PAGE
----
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Spatial Microsimulation Models: challenges of dealing with demographics at the small area level

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marriage and migration. competition between individuals for housing, jobs and marriage partners ... National databases such as the Sample of Anonymised Records. ... – PowerPoint PPT presentation

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Title: Spatial Microsimulation Models: challenges of dealing with demographics at the small area level


1
Spatial Microsimulation Models challenges of
dealing with demographics at the small area level
  • Mark Birkin and Martin Clarke

2
Microsimulation a potted history
  • Origins of microsimulation can be traced back to
    the work of Guy Orcutt (1959, 1962)
  • Principal characteristic representation of a
    (economic) system at the micro-level
    individual, household, firm.
  • Individuals are then processed in some
    probabilistic way (e.g. Monte Carlo simulation)
    or rules applied
  • and results aggregated to produce outputs
  • During the 1960s the technique was predominantly
    used by economists to examine impacts of policies
    e.g. Change in taxation or housing benefits

3
1970s
  • Orcutt moved to the Urban Institute and developed
    DYNASIM (Dynamic Simulation of Income) and TRIM
    (Transfer of Income Model)
  • Kain and Apgar (1977) Housing Model
  • These economic models had no spatial
    representation but did model household dynamics
  • Aided and abetted in the US by the availability
    of micro-data

4
Spatial Microsimulation
  • Often traced back to Hagerstrands paper What
    about people in Regional Science in 1970
  • However, microsimulation is not about people
    but a methodology for efficient representation of
    a complex system and an effective way of
    modelling change to this system
  • First reference to spatial microsimulation is
    Wilson and Pownall (1975) which started a rich
    tradition of microsimulation modelling at Leeds
    which continues to the present day

5
Model Applications
  • Economists finance, taxation, pensions, benefits
  • Leeds
  • Health Care
  • Education
  • Retail
  • Income/Housing

6
Different types of Microsimulation Models
  • Static Microsimulation used to look at impacts
    of policy changes e.g. taxation
  • - relatively straightforward in most cases
  • Dynamic Microsimulation modelling household
    dynamics.
  • - intrinsically difficult from a modelling
    perspective
  • - interdependence of events
  • e.g. labour market,
    housing market and migration
  • marriage and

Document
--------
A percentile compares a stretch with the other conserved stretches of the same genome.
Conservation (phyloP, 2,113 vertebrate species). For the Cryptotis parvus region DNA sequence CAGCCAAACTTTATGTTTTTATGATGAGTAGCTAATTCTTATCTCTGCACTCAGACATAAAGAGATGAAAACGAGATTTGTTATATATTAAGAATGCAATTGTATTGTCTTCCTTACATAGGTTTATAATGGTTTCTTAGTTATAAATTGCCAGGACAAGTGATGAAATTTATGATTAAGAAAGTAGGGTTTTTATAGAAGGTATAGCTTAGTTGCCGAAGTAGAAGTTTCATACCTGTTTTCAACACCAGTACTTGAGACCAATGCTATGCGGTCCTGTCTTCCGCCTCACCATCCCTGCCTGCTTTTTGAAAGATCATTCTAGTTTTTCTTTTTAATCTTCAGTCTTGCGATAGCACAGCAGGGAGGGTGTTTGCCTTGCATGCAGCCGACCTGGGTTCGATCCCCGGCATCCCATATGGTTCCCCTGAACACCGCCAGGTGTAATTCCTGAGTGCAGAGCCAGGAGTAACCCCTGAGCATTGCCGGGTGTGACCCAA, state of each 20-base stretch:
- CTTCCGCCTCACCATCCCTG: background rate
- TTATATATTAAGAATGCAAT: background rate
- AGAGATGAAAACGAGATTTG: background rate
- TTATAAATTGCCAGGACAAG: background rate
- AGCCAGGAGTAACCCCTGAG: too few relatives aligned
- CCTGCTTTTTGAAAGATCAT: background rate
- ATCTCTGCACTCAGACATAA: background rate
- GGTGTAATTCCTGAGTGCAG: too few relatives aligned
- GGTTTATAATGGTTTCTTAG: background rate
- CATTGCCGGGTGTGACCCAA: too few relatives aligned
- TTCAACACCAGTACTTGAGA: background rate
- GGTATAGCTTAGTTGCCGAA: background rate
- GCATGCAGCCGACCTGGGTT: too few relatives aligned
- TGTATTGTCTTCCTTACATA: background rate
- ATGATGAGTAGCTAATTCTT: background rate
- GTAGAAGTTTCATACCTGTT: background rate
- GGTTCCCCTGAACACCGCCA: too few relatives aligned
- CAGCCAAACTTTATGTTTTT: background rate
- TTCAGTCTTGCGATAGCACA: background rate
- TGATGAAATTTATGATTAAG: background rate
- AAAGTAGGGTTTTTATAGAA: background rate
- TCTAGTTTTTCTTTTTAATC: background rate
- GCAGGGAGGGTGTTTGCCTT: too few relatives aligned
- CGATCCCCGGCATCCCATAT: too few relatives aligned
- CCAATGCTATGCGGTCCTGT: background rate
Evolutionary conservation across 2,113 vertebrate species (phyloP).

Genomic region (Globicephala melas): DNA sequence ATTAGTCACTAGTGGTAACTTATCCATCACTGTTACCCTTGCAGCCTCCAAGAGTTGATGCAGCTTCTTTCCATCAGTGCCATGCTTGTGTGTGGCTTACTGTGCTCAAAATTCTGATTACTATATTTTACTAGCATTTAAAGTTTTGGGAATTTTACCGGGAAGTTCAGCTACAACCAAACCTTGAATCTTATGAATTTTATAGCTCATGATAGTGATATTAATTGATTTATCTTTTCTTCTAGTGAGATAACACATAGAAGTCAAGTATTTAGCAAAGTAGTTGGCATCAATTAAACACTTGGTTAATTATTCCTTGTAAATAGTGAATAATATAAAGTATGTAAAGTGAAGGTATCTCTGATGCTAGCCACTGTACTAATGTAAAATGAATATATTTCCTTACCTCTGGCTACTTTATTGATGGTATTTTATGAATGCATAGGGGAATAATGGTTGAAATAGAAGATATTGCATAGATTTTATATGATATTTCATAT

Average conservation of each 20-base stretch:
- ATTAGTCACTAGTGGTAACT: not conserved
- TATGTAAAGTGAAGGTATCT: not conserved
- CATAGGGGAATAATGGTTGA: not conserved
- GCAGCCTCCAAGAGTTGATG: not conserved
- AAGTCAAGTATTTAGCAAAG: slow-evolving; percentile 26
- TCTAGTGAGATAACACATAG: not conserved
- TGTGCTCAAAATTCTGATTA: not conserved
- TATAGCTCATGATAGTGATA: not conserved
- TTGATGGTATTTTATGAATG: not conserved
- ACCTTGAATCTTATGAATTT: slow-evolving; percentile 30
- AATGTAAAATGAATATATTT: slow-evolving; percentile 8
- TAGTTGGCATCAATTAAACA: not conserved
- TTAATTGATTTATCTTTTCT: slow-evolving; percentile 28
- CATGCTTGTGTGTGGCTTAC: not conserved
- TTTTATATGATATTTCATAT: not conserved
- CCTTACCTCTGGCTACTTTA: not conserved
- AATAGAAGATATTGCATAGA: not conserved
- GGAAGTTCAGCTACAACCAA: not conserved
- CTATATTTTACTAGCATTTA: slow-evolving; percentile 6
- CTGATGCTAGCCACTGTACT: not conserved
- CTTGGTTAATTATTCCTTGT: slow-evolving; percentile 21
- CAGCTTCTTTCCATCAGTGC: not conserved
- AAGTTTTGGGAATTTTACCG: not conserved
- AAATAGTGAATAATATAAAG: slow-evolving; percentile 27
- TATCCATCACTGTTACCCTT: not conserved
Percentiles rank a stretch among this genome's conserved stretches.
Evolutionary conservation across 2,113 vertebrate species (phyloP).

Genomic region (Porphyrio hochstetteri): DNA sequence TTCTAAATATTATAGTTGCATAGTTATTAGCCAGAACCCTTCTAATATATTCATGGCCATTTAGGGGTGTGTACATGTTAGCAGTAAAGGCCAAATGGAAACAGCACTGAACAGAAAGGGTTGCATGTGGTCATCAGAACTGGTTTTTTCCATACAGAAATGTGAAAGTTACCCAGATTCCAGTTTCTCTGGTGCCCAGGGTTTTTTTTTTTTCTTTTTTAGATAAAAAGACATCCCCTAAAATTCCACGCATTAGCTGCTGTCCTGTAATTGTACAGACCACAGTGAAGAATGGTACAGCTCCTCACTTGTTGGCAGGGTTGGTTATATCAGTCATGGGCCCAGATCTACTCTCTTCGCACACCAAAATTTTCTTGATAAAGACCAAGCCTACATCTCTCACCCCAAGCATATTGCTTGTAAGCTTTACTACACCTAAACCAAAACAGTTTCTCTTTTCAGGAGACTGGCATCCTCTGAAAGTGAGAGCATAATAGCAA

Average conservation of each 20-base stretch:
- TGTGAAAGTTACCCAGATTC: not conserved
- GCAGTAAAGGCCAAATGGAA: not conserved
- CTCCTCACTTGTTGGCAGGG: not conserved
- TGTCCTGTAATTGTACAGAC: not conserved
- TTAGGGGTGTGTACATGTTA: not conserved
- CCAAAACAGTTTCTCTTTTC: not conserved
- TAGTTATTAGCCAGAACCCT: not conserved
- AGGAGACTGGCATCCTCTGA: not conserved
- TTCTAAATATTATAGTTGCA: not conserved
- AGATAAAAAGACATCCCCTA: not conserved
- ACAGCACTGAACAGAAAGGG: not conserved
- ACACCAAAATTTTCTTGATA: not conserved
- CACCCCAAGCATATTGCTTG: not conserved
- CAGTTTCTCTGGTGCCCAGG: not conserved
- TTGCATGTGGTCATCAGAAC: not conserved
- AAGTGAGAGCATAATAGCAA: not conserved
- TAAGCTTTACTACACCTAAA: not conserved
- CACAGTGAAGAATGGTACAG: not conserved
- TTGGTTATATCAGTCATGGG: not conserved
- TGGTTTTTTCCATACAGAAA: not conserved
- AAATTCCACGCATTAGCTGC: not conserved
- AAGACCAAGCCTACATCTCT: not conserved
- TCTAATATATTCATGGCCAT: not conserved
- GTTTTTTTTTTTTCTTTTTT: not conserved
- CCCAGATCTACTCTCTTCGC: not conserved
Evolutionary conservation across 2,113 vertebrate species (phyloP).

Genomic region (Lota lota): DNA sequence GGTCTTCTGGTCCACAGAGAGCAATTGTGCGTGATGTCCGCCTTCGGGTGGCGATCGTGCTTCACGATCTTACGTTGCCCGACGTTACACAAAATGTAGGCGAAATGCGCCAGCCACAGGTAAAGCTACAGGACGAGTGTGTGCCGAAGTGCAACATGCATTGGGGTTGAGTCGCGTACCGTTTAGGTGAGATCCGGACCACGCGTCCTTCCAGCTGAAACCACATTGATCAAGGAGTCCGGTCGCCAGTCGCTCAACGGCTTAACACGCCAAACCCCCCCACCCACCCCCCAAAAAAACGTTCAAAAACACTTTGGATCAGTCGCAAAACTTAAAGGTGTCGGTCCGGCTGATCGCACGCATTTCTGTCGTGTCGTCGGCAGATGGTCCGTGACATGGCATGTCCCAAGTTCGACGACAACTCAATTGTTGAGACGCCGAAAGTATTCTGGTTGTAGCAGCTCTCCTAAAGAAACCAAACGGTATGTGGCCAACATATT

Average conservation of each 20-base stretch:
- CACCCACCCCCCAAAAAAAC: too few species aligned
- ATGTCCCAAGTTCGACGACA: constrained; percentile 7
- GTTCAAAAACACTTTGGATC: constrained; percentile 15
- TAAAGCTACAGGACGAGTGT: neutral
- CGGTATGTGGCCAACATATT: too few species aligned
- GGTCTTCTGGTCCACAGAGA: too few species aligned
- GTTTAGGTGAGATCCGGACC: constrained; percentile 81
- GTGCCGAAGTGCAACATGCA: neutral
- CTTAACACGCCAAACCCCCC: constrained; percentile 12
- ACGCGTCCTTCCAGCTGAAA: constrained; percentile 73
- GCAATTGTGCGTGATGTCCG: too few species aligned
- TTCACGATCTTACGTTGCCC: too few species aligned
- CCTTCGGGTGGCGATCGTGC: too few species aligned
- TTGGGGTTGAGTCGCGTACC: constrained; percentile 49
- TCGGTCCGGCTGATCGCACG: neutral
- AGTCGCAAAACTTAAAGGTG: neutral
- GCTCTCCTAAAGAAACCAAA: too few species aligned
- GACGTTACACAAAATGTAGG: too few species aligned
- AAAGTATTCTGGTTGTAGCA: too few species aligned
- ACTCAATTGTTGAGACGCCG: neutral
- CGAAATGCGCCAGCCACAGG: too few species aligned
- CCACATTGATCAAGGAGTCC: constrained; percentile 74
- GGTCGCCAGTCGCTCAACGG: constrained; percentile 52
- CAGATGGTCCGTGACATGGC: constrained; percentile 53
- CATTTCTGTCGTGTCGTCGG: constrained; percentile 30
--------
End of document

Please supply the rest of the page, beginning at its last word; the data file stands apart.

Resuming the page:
migration
  • competition
    between individuals for housing, jobs and
    marriage partners
  • Attempts made to link macro- and micro-models to
    model markets

7
Creating an initial population
  • In an ideal world we would access relevant real
    world micro-data with suitable specified
    attributes ………
  • In some cases it is possible to merge different
    micro-data sets to create a new combined one
  • In the 70s and 80s use of Iterative Proportional
    Fitting to create a synthetic population
    consistent with known aggregate distributions
  • More recently we have seen the use of genetic
    algorithms to create populations at the small
    area by sampling from National databases such as
    the Sample of Anonymised Records. Computationally
    very time consuming!

8
Computational Issues
  • Earliest attempts at spatial microsimulation were
    seriously compromised by lack of computing power.
    Sample data of say 5000 households were about the
    limits of what was possible for a 10 year dynamic
    model looking at household dynamics, housing and
    labour markets
  • Nowadays this is not so much a problem but as we
    shall see increasingly ambitious models pose
    their own computational problems

9
Changing Times
  • In the 1970s the household composition of the UK
    was relatively straightforward most people
    lived in nuclear households and typically lived
    near where they worked
  • In the 2000s household composition is much more
    complicated
  • - Houses of multiple
    occupation
  • - Married but living apart
  • - long distance commuting
  • - increased student population
  • - people in institutions e.g.
    care homes
  • These changes present significant challenges to
    both the specification of initial populations and
    modelling household dynamics

10
Spatial Representation a paradox
  • Models of 1970s and 80s would typically use
    census wards 33 in Leeds with a population of
    c25,000
  • - using Monte Carlo sampling
    provided fairly robust results at this level
  • 2000s use Output Areas 2400 in Leeds with a
    population of c300
  • - using Monte Carlo sampling
    does not provide robust results at this level

11
A Microsimulation Research Agenda
  • Development of methods/ optimisation
  • Dynamic modelling
  • Agent-based simulation
  • Applications
  • Validation

12
A Microsimulation Research Agenda
  • Development of methods/ optimisation
  • Dynamic modelling
  • Agent-based simulation
  • Applications
  • Validation

13
Methods…
Harland, Heppenstall, Birkin, Smith (2009)
14
Methods…
15
Dynamics…
2006
2001
2031
2016
16
Dynamics…
17
Agent-based models
18
Agents…
19
Agents…
20
Applications…
21
Validation…
Predicted

Observed
22
Conclusion
  • P. Williamson (1992) Community Health Care
    Policies for the Elderly A Microsimulation
    Approach.
  • J. Jin (2009) A Small Area Microsimulation Model
    for Water Demand.
  • J. Williams (1993) A simulation model of the
    diffusion of HIV and AIDS in the United Kingdom
  • C. Duley (1989) A model for updating
    census-based household and population information
    for inter-censal years
  • B. Wu (2010???) A hybrid geographical decision
    support system for strategic planning in UK
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